Posts Tagged ‘books’


Summer Book List

July 13, 2013
Woodpecker in a tree in my current backyard in April 2009.

Woodpecker in a tree in my current backyard in April 2009.

For the first time in four years (because of my own volunteer-happy stupidity), I now have a bit of free time. Feels like it’s been forever! Before I take on my next venture (that will be about me), I am enjoying the summer like I used to as a kid. Reading!

I do not remember having summer reading lists like today’s students, but I always loved reading and spent much of my summer and year-round free time reading. Best spot was in a tree outside our tiny little Linton, Indiana, house. It had the perfect branch for me to sit on with my back against the trunk. I took my – retro flashback alert – wait for it! – transistor radio with me and ignored the world.

Love my modern day transistor radio, otherwise known as an iPod and I still love to read. A couple years ago I bought a Nook Color. At that time, the Kindle did not have touch screen and after having that functionality on my Smartphone for so long, I had to have it … enter the Nook Color.

Now it sounds like Nook will die a slow death thanks to Barnes and Noble. Interestingly I have not liked the eReader world as much as I thought I would or as much as I like the eMusic and ePicture world. I can’t share my eBook with a friend, unless they happen to have a Nook and the publisher happens to allow me to share it. That in itself annoys me big-time because a publisher cannot prevent me from sharing my physical copy.

Another loss with eReaders, and I believe this is important, is that others do not see the spine of books people are reading. Many times I see a book someone is reading and ask them about it, or note the title so I can look it up. Wonder how this lack of visibility impacts book sales.

eReaders sacrifice the ‘warmth’ of holding a book. Feeling the paper pages and hearing them turn creates an emotional interaction with a good book that the eReader cannot replicate in my opinion. I do love being able to look up a word right in the book from my eReader and I like the highlighting feature. Still with a dictionary and highlighter pen close by, I have the same options with my physical copy.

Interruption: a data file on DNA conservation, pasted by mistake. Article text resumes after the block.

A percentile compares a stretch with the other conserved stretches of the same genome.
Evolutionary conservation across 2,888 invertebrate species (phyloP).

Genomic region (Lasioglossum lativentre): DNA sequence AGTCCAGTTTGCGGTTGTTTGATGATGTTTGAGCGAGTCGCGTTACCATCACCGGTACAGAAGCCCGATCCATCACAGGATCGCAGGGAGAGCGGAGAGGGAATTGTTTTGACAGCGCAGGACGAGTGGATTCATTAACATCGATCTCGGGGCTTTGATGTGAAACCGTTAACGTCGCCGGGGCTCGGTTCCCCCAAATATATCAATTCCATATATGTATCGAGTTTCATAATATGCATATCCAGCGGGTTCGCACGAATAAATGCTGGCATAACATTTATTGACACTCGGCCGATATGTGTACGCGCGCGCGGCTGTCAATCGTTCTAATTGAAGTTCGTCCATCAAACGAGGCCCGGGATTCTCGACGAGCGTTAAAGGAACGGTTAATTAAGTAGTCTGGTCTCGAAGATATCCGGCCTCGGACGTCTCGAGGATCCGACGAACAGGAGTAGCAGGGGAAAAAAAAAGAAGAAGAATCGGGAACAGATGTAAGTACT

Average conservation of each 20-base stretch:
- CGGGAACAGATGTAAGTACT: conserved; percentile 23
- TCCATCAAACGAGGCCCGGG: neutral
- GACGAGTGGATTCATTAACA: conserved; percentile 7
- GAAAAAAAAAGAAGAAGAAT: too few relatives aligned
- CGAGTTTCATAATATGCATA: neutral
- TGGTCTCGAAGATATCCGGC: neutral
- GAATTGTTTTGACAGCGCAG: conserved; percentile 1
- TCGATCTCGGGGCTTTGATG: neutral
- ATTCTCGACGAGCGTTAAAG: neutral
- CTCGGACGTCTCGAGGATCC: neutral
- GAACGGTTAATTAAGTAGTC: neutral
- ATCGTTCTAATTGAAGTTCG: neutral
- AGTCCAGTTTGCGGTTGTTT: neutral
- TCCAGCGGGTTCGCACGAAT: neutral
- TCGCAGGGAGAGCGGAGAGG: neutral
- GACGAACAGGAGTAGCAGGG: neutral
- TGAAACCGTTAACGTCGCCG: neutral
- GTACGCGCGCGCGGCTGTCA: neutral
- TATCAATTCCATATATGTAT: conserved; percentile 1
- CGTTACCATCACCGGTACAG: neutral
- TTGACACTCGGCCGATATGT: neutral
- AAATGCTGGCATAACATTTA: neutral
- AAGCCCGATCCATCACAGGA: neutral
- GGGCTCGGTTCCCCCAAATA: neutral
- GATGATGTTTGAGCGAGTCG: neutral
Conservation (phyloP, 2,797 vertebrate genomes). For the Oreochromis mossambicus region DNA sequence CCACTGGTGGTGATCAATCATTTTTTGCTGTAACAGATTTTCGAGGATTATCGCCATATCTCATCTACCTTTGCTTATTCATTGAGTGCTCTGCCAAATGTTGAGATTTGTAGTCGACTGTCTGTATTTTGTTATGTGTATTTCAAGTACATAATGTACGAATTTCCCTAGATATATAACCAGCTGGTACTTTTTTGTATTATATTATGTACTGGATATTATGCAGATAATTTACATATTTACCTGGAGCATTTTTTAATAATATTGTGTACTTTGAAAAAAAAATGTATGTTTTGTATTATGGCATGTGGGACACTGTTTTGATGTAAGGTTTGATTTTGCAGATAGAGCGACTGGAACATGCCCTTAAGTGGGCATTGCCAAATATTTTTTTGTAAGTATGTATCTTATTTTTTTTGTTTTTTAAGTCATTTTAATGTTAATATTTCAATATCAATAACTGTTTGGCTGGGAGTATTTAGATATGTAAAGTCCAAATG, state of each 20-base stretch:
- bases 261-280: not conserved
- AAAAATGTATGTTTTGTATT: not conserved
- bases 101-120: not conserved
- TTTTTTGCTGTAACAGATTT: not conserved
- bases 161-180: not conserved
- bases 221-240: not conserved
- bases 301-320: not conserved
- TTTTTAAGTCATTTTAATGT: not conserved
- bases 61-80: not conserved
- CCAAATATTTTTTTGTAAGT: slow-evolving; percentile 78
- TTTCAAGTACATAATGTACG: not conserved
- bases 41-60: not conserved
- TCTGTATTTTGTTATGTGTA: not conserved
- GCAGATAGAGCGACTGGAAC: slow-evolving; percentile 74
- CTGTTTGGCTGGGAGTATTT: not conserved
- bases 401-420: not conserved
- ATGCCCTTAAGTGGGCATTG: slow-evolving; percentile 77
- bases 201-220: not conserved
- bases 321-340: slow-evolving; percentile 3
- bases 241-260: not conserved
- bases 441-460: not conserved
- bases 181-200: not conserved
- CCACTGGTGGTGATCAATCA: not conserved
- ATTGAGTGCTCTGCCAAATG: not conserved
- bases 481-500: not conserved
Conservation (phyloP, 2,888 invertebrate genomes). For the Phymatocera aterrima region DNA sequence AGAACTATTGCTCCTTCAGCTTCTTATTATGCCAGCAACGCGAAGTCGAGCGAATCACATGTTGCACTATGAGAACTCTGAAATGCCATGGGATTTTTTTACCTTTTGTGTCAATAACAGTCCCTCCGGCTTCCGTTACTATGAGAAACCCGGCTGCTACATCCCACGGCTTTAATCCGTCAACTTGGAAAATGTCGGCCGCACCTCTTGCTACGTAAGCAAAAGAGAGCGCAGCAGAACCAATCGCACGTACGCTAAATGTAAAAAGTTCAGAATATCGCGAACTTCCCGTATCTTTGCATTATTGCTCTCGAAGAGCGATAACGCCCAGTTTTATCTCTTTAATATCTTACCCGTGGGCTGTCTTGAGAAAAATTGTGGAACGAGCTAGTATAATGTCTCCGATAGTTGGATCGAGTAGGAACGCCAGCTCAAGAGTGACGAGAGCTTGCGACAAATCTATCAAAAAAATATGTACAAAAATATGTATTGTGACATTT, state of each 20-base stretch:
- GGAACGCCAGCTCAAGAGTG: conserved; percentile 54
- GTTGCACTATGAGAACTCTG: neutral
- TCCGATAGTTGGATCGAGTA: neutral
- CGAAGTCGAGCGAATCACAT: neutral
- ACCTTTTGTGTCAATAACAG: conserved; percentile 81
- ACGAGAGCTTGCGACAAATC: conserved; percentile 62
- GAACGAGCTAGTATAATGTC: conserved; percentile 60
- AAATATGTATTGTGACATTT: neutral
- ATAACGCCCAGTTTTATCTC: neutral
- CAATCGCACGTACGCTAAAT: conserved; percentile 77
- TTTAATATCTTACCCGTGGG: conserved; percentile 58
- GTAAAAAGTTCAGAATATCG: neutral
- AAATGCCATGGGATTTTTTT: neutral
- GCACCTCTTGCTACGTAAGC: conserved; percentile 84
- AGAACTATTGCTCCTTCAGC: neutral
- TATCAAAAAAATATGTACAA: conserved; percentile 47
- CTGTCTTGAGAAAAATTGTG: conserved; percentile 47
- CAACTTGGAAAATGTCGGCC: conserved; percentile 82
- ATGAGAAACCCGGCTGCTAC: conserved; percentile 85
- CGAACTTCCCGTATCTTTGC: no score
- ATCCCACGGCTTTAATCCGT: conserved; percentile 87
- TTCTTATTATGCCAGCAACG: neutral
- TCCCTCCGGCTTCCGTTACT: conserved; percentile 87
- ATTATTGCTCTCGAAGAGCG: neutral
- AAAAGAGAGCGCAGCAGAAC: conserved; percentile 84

Given the news from B&N this week, I am glad I have not invested a lot in Nook books. On that note, anyone know how I can save them to a different platform?

Anyone reading anything good this summer? I have found that YA books are some of my favorites, e.g., The Book Thief, In Between Shades of Gray. Let me know what’s on your kids’ summer reading lists … or yours.


Only one

September 18, 2010

In today’s 24/7 information overloaded American society, it is hard to imagine having just one book or maybe two. Libraries (yes, remember them? where you can read books for free!),, Barnes & Noble, not to mention the  few locally owned bookstores remaining around the country, hold infinite numbers of books and other publications. We can even skip the actual book part and simply download the content onto our Kindle, Nook or other reader.

Not that many years ago, in my grandparents’ lives or maybe your great-grandparents’ lives, books were scarce. I am reading one now, “The Book Thief” that I highly recommend, about a young girl growing up in Nazi Germany. She somewhat accidentally became the “book thief” and discovered a love of books and reading. Yet, she has just four books at the point where I am in the story.

When the wealthy mayor’s wife offers one to the girl from her collection, the girl declines. She recognizes she has enough and she can read them again…for the 5th, 6th or 7th time. Imagine!

Many books published today are not worthy of multiple reads. Meant for quick and easy entertainment only, our minds would dull quickly if we had to re-read these.

But some, like “The Book Thief” and “The Secret Life of Bees” and a few select others in my experience, I should read many times. These authors use our language to paint stunning images and I know I cheat myself by not committing them to memory. If I read them again and again, these pictures become etched in my memory and the flow of the words enriches my vocabulary.

Perhaps like much in America, bounty hinders us rather than helps us. Easy access to too much food has made us fat. Disposable products have made us wasteful. And a galaxy-sized library full of titles has diminished our love of literary grandeur. A shame…